Note: “Industry Consensus” was determined by canvassing sites like Awards Daily and InContention, and they represent a fairly quantifiable and wide-ranging view of what is being most often predicted to win in each category.

Remember, you can discuss the OSCARS in our main message board thread right here. Each individual award also has its own thread (with a pole for voting), linked next to the category title.

The shortlist version is below.


Best Picture (vote)

Industry Consensus: The King’s Speech

Nick: The Social Network
Renn: The King’s Speech
Damon: The King’s Speech
Josh: The King’s Speech
Elizabeth: The King’s Speech
David: The Social Network

CHUD VERDICT: Deal with it, the royal family’s taking home the gold this year. The chances of a divided vote are remarkably tiny, the critics were just not in sync with the voters this year. Chalk this up to the emotional, feel-good element combining with the legitimately sophisticated filmmaking to equal a film that just appeals to everyone. Whereas The Social Network is either very high or very low on most people’s ranking, The King’s Speech is likely very high (if not number 1) on virtually every voter’s list. Maybe it won’t be the film we remember in a decade, but none of the nominees are guaranteed long lives in the scheme of things. It’s not the way I would have gone, but it’s not the dumbest choice the Academy has ever made. The backlash will be something though. The King’s Speech

Actor (vote)

Industry Consensus: Colin Firth

Nick: Colin Firth
Renn: Colin Firth
Damon: Colin Firth
Josh: Colin Firth
Elizabeth: Colin Firth
David: Colin Firth

CHUD VERDICT: It’s his in the way it was Jeff Bridge’s last year, and Whitaker’s in 2006. It’s his second year in a row nominated for a remarkable performance, and even removed from being a part of The King’s Sweep, the Academy is not going to ignore him twice. Colin Firth

 

Best Actress (vote)

Industry Consensus: Natalie Portman

Nick: Natalie Portman
Renn: Natalie Portman
Damon: Natalie Portman
Josh: Natalie Portman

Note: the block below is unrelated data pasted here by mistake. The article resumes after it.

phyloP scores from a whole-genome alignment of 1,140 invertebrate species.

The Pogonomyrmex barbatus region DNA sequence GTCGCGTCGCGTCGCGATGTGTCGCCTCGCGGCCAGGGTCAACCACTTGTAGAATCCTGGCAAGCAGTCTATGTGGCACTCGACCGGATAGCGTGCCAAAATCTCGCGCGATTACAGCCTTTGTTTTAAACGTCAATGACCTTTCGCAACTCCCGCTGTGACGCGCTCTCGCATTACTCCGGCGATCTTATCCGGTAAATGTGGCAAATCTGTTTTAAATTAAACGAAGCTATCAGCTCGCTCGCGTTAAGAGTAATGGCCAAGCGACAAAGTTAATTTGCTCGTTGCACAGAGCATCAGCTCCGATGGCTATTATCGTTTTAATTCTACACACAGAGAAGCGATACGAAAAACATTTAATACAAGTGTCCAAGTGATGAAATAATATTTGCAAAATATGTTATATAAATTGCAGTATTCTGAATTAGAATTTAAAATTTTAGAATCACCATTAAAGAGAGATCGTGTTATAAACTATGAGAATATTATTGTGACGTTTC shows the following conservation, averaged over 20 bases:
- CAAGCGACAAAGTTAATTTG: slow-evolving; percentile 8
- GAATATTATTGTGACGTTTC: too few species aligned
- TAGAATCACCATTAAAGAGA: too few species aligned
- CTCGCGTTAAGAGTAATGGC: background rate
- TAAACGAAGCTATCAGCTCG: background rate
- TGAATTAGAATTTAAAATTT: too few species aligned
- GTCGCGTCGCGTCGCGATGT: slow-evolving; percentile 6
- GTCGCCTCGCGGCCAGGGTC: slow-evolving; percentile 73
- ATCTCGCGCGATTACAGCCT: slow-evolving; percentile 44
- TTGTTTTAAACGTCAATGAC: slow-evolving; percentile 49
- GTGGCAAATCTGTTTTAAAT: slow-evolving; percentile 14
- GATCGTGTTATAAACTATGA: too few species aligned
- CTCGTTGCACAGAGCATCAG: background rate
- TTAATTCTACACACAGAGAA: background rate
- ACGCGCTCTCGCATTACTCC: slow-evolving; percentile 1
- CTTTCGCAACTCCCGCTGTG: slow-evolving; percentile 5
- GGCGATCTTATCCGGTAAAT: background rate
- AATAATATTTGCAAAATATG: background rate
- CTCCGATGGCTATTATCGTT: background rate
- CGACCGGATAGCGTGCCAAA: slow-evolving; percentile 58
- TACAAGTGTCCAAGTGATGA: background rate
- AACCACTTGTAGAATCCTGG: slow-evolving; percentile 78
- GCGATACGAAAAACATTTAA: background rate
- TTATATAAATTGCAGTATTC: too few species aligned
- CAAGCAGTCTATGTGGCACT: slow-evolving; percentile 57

Elizabeth: Natalie Portman
David: Natalie Portman

CHUD VERDICT:
She’s had it since the buzz first started, and the backlash never came. Any Norbit-style loss of points for No Strings Attached got wrapped up in the feel-good story of her pregnancy, and the continuing box office success of Black Swan. She’s walking out of the Kodak with a second little man to join the one currently stationed within her. Natalie Portman

Supporting Actor (vote)

Industry Consensus: Christian Bale

Nick: Christian Bale
Renn: Christian Bale
Damon: Christian Bale
Josh: Christian Bale
Elizabeth: Christian Bale
David: Christian Bale

CHUD VERDICT: There is always the chance this could be the first of The King’s Speech mega-sweep upsets with statue for Rush, but all signs point to Bale finally nabbing that Oscar gold. He found the perfect part that let him do a dramatic physical shift, be a tragic figure, but still smile occasionally and crack a joke. Christian Bale

 

Supporting Actress (vote)

Industry Consensus: Melissa Leo

Nick: Melissa Leo
Renn: Melissa Leo
Damon: Melissa Leo
Josh: Melissa Leo
Elizabeth: Hailee Steinfeld
David: Melissa Leo

CHUD VERDICT: Yet another that could knock everyone on their ass with a King’s Speech sweep upset, or even some goodwill for True Grit busting through, but consensus is still extremely strong that Leo’s win is a done deal. Perhaps a bit shakier than some of the other major awards, but the bet is safe. Melissa Leo

 

Directing (vote)

Industry Consensus: Tom Hooper

Nick: The Social Network
Renn: The King’s Speech
Damon: The King’s Speech
Josh: The Social Network
Elizabeth: The Social Network
David: The Social Network